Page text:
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Food Poisoning: What Are Your Rights?

By Cynthia Hsu, Esq. | Last updated on

This year's Listeria cantaloupe outbreak has left consumers wondering about the safety of the nation's food products. In fact, there are legal remedies in place to help victims of food poisoning. Plaintiffs can file products liability lawsuits against food producers.

Not all food poisoning cases will be the same. However, most are similar to lawsuits filed against dangerous or defective products.

Food poisoning generally occurs when someone consumes food that is contaminated with pathogens. Illnesses can occur as the result of viruses, parasites, toxins or chemicals.

There are more than 250 different types of food-related illnesses. Approximately 76 million cases of disease and 5,000 deaths occur in the U.S. each year.

Several different parties can be held liable for the defective food. The manufacturer of the food, the wholesaler, and the store are all potentially liable. Essentially, all of the entities that are within the product's "chain of distribution" can be sued.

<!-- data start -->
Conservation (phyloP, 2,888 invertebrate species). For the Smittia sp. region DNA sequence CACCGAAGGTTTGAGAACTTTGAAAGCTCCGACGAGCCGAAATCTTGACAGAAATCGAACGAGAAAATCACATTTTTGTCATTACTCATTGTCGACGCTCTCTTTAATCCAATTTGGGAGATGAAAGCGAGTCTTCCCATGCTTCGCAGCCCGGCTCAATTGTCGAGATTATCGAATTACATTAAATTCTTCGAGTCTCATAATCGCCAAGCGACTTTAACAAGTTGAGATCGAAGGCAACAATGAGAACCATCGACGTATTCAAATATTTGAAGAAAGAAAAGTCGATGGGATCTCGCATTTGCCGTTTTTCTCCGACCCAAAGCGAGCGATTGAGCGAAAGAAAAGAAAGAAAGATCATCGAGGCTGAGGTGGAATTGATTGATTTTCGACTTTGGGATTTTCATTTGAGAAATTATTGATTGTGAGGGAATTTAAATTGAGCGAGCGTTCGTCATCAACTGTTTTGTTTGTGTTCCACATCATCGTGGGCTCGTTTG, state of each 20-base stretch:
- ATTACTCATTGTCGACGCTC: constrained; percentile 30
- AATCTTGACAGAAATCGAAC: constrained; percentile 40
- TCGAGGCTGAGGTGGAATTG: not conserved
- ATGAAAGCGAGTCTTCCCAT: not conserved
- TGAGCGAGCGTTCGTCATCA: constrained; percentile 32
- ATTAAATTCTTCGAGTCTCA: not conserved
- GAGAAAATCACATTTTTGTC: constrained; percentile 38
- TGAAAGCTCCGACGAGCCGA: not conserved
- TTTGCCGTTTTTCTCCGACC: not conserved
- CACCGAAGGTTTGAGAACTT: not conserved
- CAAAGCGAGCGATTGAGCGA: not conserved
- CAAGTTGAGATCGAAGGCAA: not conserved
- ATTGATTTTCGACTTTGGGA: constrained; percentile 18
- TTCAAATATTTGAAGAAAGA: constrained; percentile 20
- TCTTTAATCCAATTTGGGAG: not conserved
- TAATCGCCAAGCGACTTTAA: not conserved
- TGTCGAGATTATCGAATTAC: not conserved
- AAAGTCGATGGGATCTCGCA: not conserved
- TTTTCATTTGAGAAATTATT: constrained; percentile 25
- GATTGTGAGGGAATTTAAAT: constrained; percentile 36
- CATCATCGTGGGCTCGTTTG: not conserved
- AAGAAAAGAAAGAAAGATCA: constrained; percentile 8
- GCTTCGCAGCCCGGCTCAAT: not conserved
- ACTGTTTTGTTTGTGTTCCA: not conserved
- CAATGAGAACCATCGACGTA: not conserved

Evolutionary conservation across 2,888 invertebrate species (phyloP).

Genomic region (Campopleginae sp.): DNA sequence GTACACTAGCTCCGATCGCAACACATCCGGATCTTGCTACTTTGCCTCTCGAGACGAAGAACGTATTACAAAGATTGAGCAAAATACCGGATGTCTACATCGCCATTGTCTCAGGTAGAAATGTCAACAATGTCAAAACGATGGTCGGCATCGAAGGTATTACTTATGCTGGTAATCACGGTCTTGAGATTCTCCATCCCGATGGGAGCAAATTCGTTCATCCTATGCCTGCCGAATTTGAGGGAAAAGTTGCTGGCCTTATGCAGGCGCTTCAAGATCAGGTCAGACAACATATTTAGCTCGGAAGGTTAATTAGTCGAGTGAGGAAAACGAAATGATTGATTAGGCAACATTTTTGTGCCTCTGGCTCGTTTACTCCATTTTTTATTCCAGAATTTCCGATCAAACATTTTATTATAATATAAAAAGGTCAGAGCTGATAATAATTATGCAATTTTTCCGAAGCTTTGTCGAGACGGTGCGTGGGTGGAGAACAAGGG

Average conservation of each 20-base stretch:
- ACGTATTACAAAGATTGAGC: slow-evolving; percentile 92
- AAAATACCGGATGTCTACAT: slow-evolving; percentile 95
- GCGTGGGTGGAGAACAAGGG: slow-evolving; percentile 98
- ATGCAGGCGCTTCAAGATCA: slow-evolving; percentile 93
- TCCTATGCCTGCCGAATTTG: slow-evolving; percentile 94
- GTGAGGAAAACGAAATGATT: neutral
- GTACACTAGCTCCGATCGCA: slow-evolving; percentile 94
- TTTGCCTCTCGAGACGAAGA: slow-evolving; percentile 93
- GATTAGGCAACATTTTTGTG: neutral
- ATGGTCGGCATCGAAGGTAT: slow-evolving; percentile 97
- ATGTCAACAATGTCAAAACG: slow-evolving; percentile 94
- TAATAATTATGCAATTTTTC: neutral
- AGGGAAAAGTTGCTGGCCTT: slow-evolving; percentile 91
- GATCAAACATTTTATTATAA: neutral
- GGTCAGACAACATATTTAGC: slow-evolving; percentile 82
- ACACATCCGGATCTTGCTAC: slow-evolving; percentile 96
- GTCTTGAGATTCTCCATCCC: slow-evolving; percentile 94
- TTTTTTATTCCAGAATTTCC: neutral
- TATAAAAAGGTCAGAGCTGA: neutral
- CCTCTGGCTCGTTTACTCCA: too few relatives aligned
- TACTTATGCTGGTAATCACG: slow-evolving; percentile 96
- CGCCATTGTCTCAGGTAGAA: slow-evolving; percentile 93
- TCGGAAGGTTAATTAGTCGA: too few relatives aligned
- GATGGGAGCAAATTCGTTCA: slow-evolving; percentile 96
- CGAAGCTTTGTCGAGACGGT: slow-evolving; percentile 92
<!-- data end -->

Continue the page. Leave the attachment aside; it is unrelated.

The product must be shown to be defective in some sense. In most food poisoning cases, the consumer will have to show that the food is the source of the illness. The defect must also have made the product unreasonably dangerous.

For example, if you leave a slice of raw chicken breast on the kitchen counter, unrefrigerated, for a week and you become sick after eating it, the manufacturer probably won't be found liable. But if the chicken was properly eaten and stored but was contaminated with salmonella bacteria in the factory, the manufacturer may be liable.

If you're thinking about filing suit against a manufacturer, you should check your jurisdiction's statutes first. Laws governing products liability lawsuits and food poisoning may vary by state. It might be prudent to consult with a local products liability attorney if you have questions.

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